PA turns down invitation to White House meeting on Gaza crisis
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PA turns down invitation to White House meeting on Gaza crisis

Amid ongoing freeze in ties with Washington, senior Palestinian official accuses Trump administration of ‘liquidating’ Palestinian national project

A Palestinian man near the UNRWA relief and social program office in Gaza City on January 8, 2018. (AFP Photo/Mohammed Abed)
A Palestinian man near the UNRWA relief and social program office in Gaza City on January 8, 2018. (AFP Photo/Mohammed Abed)

The Palestinian Authority has turned down an invitation from the Trump administration to participate in a meeting at the White House later this week on the humanitarian situation in Gaza, a Palestinian official said Saturday.

Speaking with the Voice of Palestine radio, PLO Executive Committee member Ahmad Majdalani accused the US of trying to undermine the Palestinian Authority and said there was no need for a meeting because Gaza “is a political issue and not a humanitarian one.”

“The United States knows very well that the cause of the tragedy of the Gaza Strip is the unjust Israeli siege, and what is needed is political treatment of this issue,” he claimed.

Majdalani, who also serves as an adviser to PA President Mahmoud Abbas, told Voice of Palestine that the White House meeting on the Palestinian coastal enclave “does not come in a vacuum” and is part of Washington’s broader effort to further isolate the Gaza Strip from the West Bank and “liquidate the Palestinian national project” altogether.

PLO official Ahmad Majdalani Ahmad Majdalani (Facebook page)

The rejection comes amid ongoing Palestinian anger over the US’s recognition of Jerusalem as Israel’s capital and the promise to move the embassy from Tel Aviv to Jerusalem in May.

The Palestinians have been refusing to meet with senior US officials since December.

Majdalani also insinuated that US President Donald Trump’s Middle East special envoy Jason Greenblatt’s “humanitarian concern” for the people of Gaza was not genuine, pointing to what he called the US “liquidation” of the UN agency for Palestinian refugees.

In January, UNRWA was notified that the US was withholding some $100 million in funding for the agency. Trump has said that the Palestinians must return to peace talks to receive US aid money.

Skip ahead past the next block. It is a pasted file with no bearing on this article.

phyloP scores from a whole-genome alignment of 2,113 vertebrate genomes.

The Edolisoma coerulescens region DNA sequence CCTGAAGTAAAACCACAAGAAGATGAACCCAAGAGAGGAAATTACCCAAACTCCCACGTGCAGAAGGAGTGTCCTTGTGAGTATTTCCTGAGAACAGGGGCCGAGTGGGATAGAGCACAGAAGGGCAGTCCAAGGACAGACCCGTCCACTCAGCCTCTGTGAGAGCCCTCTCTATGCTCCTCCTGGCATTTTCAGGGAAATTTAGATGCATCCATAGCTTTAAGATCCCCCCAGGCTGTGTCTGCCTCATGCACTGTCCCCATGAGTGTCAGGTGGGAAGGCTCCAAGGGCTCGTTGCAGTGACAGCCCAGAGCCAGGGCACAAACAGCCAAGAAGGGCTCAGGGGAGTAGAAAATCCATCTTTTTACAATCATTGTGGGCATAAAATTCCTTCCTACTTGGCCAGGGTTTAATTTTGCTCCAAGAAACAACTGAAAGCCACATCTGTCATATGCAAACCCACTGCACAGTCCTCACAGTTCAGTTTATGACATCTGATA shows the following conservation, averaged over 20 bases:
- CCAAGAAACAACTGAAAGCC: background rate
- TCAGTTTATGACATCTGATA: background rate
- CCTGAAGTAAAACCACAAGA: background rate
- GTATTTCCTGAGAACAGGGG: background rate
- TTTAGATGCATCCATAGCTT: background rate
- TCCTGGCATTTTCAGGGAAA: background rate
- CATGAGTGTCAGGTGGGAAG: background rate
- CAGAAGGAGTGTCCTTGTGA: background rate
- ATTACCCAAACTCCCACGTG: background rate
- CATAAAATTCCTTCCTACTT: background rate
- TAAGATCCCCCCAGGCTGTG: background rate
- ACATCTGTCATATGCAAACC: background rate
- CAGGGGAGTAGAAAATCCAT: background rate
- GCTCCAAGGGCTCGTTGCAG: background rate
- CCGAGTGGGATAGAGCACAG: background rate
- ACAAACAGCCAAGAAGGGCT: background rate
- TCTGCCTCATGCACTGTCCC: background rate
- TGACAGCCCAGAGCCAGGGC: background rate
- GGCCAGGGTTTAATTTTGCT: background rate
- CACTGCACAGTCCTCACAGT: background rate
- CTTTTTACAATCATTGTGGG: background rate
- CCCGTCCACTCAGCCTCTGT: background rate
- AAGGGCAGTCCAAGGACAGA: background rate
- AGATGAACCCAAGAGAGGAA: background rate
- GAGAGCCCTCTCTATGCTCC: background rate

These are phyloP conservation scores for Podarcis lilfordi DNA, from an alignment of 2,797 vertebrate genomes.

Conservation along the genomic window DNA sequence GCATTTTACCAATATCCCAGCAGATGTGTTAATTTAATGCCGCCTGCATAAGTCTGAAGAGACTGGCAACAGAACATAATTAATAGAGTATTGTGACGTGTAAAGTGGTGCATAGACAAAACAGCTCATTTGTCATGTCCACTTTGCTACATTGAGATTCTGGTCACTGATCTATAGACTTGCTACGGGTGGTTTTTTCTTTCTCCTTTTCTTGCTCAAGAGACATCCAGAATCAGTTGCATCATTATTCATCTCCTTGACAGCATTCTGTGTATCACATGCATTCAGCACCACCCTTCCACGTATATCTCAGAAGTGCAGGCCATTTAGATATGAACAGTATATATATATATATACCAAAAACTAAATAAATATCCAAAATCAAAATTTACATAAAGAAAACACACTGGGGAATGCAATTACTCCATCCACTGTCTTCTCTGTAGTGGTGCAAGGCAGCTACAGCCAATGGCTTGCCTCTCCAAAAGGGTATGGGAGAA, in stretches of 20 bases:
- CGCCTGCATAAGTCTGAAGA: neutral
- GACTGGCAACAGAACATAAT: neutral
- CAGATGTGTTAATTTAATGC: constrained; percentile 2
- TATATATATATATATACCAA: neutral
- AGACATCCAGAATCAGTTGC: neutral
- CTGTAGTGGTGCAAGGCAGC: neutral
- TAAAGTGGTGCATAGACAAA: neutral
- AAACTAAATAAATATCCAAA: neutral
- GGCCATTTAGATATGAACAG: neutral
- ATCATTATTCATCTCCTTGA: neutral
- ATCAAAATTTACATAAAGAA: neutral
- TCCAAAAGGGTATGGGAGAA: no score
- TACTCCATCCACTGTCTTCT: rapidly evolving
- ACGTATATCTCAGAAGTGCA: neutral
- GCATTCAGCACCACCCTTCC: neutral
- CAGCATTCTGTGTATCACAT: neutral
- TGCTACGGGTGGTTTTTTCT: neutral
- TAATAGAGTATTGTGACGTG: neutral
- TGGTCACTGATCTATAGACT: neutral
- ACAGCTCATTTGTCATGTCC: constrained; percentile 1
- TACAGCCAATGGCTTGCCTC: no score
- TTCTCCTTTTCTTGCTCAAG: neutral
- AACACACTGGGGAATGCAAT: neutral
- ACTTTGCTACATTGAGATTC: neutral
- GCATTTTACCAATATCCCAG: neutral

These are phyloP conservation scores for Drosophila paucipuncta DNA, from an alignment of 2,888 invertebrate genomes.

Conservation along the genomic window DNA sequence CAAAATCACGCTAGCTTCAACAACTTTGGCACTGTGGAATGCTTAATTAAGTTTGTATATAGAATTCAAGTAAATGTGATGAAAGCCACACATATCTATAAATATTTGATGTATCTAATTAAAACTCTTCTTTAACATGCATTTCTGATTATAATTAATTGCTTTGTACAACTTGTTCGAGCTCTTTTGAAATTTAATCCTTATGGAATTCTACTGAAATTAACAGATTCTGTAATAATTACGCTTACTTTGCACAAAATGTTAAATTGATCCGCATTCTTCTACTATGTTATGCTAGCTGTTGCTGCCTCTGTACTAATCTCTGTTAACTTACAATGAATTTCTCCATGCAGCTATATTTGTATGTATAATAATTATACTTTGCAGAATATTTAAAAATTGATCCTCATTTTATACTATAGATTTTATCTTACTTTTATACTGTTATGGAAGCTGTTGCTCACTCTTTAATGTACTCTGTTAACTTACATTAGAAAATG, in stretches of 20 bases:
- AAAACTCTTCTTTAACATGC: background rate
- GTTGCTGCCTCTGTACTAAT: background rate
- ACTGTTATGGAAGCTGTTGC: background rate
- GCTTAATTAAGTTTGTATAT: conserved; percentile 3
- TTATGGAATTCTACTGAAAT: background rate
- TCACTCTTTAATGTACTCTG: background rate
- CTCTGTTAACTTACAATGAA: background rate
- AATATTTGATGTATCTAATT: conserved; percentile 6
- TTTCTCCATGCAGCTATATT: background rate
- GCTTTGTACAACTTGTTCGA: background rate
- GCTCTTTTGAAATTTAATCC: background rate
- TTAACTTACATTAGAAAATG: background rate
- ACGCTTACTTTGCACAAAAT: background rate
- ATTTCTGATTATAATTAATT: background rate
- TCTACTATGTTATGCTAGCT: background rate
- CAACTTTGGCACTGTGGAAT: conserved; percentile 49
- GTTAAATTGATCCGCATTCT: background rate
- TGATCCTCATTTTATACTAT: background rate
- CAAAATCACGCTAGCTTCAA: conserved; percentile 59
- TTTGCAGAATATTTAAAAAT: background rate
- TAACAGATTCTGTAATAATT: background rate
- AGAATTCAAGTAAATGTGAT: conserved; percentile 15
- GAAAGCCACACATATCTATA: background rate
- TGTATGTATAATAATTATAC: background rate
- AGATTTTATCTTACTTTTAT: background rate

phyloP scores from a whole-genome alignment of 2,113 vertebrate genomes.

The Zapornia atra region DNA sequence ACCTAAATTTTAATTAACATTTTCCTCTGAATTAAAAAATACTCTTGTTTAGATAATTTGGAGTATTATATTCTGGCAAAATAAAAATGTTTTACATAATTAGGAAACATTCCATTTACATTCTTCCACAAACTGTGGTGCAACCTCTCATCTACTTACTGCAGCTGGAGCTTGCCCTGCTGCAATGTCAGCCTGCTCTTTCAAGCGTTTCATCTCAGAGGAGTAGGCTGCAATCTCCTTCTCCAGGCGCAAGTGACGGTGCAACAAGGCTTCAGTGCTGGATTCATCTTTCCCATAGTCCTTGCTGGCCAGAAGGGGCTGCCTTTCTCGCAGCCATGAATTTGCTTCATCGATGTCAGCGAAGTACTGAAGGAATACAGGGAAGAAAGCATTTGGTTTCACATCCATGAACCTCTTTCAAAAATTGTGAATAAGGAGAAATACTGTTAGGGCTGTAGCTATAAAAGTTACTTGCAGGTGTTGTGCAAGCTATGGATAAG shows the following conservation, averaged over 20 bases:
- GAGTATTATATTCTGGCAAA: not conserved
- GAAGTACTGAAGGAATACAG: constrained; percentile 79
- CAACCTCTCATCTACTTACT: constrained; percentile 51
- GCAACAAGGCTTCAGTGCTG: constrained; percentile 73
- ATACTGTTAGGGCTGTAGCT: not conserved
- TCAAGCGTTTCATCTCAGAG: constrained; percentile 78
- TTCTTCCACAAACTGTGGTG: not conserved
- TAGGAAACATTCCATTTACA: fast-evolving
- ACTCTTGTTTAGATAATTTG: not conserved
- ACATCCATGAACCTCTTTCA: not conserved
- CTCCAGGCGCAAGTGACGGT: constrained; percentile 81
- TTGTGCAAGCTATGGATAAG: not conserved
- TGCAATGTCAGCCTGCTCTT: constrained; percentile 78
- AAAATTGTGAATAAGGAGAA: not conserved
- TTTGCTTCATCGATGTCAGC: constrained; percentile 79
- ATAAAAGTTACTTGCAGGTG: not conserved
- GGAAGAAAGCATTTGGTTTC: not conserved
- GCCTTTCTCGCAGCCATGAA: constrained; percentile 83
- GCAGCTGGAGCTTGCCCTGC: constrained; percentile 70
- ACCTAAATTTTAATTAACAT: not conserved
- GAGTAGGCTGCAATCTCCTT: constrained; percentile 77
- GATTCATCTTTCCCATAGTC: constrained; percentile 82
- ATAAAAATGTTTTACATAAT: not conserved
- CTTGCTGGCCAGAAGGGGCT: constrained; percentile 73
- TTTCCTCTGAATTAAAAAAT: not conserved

Israel accuses UNRWA of helping to perpetuate the Palestinian narrative of Israel’s illegitimacy by granting refugee status to the descendants of refugees, even when they are born in other countries and have citizenship there. The population of Palestinian refugees thus grows each year, even as other refugee populations in the world shrink with each passing generation.

In the wake of the announced budget cuts, UNRWA officials have warned the agency was facing an “existential financial crisis,” and has stepped up fundraising efforts elsewhere to make up the shortfall.

In a Thursday op-ed in the Washington Post, Greenblatt revealed that the White House would be convening a Tuesday meeting of “stakeholders,” with the goal of improving life in the Gaza Strip.

US President Donald Trump's peace envoy Jason Greenblatt (L) tours a Hamas terror tunnel near the Gaza Strip with Coordinator for Government Activities in the Territories Yoav 'Poly' Mordechai on August 30, 2017. (COGAT Spokesperson's Office)
US President Donald Trump’s peace envoy Jason Greenblatt (L) tours a Hamas terror tunnel near the Gaza Strip with Coordinator for Government Activities in the Territories Yoav Mordechai, on August 30, 2017. (COGAT Spokesperson’s Office)

“In response to the burgeoning humanitarian situation in Gaza, key countries and stakeholders are preparing to act: There was a meeting in Cairo on Thursday, and there will be a brainstorming session at the White House next week to find real solutions to the problems that Hamas has caused,” Greenblatt wrote.

A spokesman for Greenblatt declined to say who the stakeholders and countries are. It’s not clear who took part in the Cairo meeting, although Hamas officials were recently in the Egyptian capital to discuss reconciliation with the Palestinian Authority.

The humanitarian situation in Gaza has been deteriorating for years and sharply declined after the Hamas terror group took charge of the Strip, ousting the Palestinian Authority.

Israel and Egypt imposed a tight blockade on Gaza to prevent Hamas from importing weapons and material that could be used to carry out attacks or build fortifications and tunnels. Israel and the US also accuse Hamas of diverting millions in aid money to use for arms.

In recent months the Palestinian Authority has also withheld funding for electricity supplied to the Strip in an attempt to press Hamas toward reconciliation.

The culmination of all these have left Gaza on the verge of “full collapse,” according to the UN.

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